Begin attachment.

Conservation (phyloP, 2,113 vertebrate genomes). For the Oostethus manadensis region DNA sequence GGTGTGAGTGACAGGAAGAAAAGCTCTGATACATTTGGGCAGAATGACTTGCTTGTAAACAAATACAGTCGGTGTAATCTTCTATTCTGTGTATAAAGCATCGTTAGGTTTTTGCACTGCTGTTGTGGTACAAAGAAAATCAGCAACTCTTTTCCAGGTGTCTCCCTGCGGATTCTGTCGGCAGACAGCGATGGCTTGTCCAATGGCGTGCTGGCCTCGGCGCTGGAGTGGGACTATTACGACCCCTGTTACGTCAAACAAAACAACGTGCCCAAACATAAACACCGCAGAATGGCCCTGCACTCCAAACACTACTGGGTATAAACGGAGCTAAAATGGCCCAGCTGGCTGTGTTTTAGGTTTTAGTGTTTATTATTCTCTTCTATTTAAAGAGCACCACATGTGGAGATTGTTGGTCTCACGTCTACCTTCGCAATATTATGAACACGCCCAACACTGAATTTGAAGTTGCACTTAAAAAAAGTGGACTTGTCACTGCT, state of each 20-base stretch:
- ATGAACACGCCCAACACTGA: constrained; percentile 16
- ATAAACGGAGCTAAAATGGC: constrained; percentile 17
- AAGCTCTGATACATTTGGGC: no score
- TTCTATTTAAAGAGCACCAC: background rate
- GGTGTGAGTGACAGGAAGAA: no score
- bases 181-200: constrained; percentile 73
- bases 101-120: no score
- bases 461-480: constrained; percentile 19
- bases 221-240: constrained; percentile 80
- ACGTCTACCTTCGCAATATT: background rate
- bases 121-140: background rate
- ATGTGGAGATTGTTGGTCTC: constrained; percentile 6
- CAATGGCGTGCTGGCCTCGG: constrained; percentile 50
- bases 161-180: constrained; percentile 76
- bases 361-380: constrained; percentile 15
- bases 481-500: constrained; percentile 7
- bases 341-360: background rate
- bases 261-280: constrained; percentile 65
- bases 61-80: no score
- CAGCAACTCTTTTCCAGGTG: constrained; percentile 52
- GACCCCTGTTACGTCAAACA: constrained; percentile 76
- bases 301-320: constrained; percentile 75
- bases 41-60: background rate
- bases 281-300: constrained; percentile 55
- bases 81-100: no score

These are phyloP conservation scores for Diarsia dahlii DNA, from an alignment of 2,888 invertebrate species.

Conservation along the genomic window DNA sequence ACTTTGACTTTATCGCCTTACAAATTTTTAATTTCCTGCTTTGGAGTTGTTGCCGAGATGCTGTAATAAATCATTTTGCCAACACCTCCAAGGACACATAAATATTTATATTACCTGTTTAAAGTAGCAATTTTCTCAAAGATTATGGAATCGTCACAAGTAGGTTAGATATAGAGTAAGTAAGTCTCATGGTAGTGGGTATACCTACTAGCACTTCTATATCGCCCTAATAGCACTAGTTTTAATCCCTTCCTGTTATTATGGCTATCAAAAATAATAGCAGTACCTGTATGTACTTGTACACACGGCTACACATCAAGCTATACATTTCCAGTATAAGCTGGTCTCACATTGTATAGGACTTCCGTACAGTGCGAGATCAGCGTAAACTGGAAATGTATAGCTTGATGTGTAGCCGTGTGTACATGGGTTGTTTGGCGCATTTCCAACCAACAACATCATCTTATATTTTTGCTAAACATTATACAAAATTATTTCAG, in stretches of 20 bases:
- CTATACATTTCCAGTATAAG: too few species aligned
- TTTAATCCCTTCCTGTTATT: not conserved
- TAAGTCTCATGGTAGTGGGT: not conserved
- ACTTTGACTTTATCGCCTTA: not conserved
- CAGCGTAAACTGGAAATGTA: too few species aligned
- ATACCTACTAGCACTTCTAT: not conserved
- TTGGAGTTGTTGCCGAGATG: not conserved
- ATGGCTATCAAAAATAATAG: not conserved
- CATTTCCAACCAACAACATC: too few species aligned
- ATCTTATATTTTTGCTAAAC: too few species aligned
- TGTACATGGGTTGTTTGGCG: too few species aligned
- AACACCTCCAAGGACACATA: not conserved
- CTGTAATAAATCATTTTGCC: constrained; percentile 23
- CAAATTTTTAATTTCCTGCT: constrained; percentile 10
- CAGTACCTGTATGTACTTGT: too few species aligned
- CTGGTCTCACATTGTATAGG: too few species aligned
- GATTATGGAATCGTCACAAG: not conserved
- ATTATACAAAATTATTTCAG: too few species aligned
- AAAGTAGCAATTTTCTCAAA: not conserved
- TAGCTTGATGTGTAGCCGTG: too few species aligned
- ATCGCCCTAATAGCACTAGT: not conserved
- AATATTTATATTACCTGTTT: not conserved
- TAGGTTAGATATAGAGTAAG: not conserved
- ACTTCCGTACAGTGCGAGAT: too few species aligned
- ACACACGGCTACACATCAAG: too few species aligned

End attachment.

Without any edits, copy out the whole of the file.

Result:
Conservation (phyloP, 2,113 vertebrate genomes). For the Oostethus manadensis region DNA sequence GGTGTGAGTGACAGGAAGAAAAGCTCTGATACATTTGGGCAGAATGACTTGCTTGTAAACAAATACAGTCGGTGTAATCTTCTATTCTGTGTATAAAGCATCGTTAGGTTTTTGCACTGCTGTTGTGGTACAAAGAAAATCAGCAACTCTTTTCCAGGTGTCTCCCTGCGGATTCTGTCGGCAGACAGCGATGGCTTGTCCAATGGCGTGCTGGCCTCGGCGCTGGAGTGGGACTATTACGACCCCTGTTACGTCAAACAAAACAACGTGCCCAAACATAAACACCGCAGAATGGCCCTGCACTCCAAACACTACTGGGTATAAACGGAGCTAAAATGGCCCAGCTGGCTGTGTTTTAGGTTTTAGTGTTTATTATTCTCTTCTATTTAAAGAGCACCACATGTGGAGATTGTTGGTCTCACGTCTACCTTCGCAATATTATGAACACGCCCAACACTGAATTTGAAGTTGCACTTAAAAAAAGTGGACTTGTCACTGCT, state of each 20-base stretch:
- ATGAACACGCCCAACACTGA: constrained; percentile 16
- ATAAACGGAGCTAAAATGGC: constrained; percentile 17
- AAGCTCTGATACATTTGGGC: no score
- TTCTATTTAAAGAGCACCAC: background rate
- GGTGTGAGTGACAGGAAGAA: no score
- bases 181-200: constrained; percentile 73
- bases 101-120: no score
- bases 461-480: constrained; percentile 19
- bases 221-240: constrained; percentile 80
- ACGTCTACCTTCGCAATATT: background rate
- bases 121-140: background rate
- ATGTGGAGATTGTTGGTCTC: constrained; percentile 6
- CAATGGCGTGCTGGCCTCGG: constrained; percentile 50
- bases 161-180: constrained; percentile 76
- bases 361-380: constrained; percentile 15
- bases 481-500: constrained; percentile 7
- bases 341-360: background rate
- bases 261-280: constrained; percentile 65
- bases 61-80: no score
- CAGCAACTCTTTTCCAGGTG: constrained; percentile 52
- GACCCCTGTTACGTCAAACA: constrained; percentile 76
- bases 301-320: constrained; percentile 75
- bases 41-60: background rate
- bases 281-300: constrained; percentile 55
- bases 81-100: no score

These are phyloP conservation scores for Diarsia dahlii DNA, from an alignment of 2,888 invertebrate species.

Conservation along the genomic window DNA sequence ACTTTGACTTTATCGCCTTACAAATTTTTAATTTCCTGCTTTGGAGTTGTTGCCGAGATGCTGTAATAAATCATTTTGCCAACACCTCCAAGGACACATAAATATTTATATTACCTGTTTAAAGTAGCAATTTTCTCAAAGATTATGGAATCGTCACAAGTAGGTTAGATATAGAGTAAGTAAGTCTCATGGTAGTGGGTATACCTACTAGCACTTCTATATCGCCCTAATAGCACTAGTTTTAATCCCTTCCTGTTATTATGGCTATCAAAAATAATAGCAGTACCTGTATGTACTTGTACACACGGCTACACATCAAGCTATACATTTCCAGTATAAGCTGGTCTCACATTGTATAGGACTTCCGTACAGTGCGAGATCAGCGTAAACTGGAAATGTATAGCTTGATGTGTAGCCGTGTGTACATGGGTTGTTTGGCGCATTTCCAACCAACAACATCATCTTATATTTTTGCTAAACATTATACAAAATTATTTCAG, in stretches of 20 bases:
- CTATACATTTCCAGTATAAG: too few species aligned
- TTTAATCCCTTCCTGTTATT: not conserved
- TAAGTCTCATGGTAGTGGGT: not conserved
- ACTTTGACTTTATCGCCTTA: not conserved
- CAGCGTAAACTGGAAATGTA: too few species aligned
- ATACCTACTAGCACTTCTAT: not conserved
- TTGGAGTTGTTGCCGAGATG: not conserved
- ATGGCTATCAAAAATAATAG: not conserved
- CATTTCCAACCAACAACATC: too few species aligned
- ATCTTATATTTTTGCTAAAC: too few species aligned
- TGTACATGGGTTGTTTGGCG: too few species aligned
- AACACCTCCAAGGACACATA: not conserved
- CTGTAATAAATCATTTTGCC: constrained; percentile 23
- CAAATTTTTAATTTCCTGCT: constrained; percentile 10
- CAGTACCTGTATGTACTTGT: too few species aligned
- CTGGTCTCACATTGTATAGG: too few species aligned
- GATTATGGAATCGTCACAAG: not conserved
- ATTATACAAAATTATTTCAG: too few species aligned
- AAAGTAGCAATTTTCTCAAA: not conserved
- TAGCTTGATGTGTAGCCGTG: too few species aligned
- ATCGCCCTAATAGCACTAGT: not conserved
- AATATTTATATTACCTGTTT: not conserved
- TAGGTTAGATATAGAGTAAG: not conserved
- ACTTCCGTACAGTGCGAGAT: too few species aligned
- ACACACGGCTACACATCAAG: too few species aligned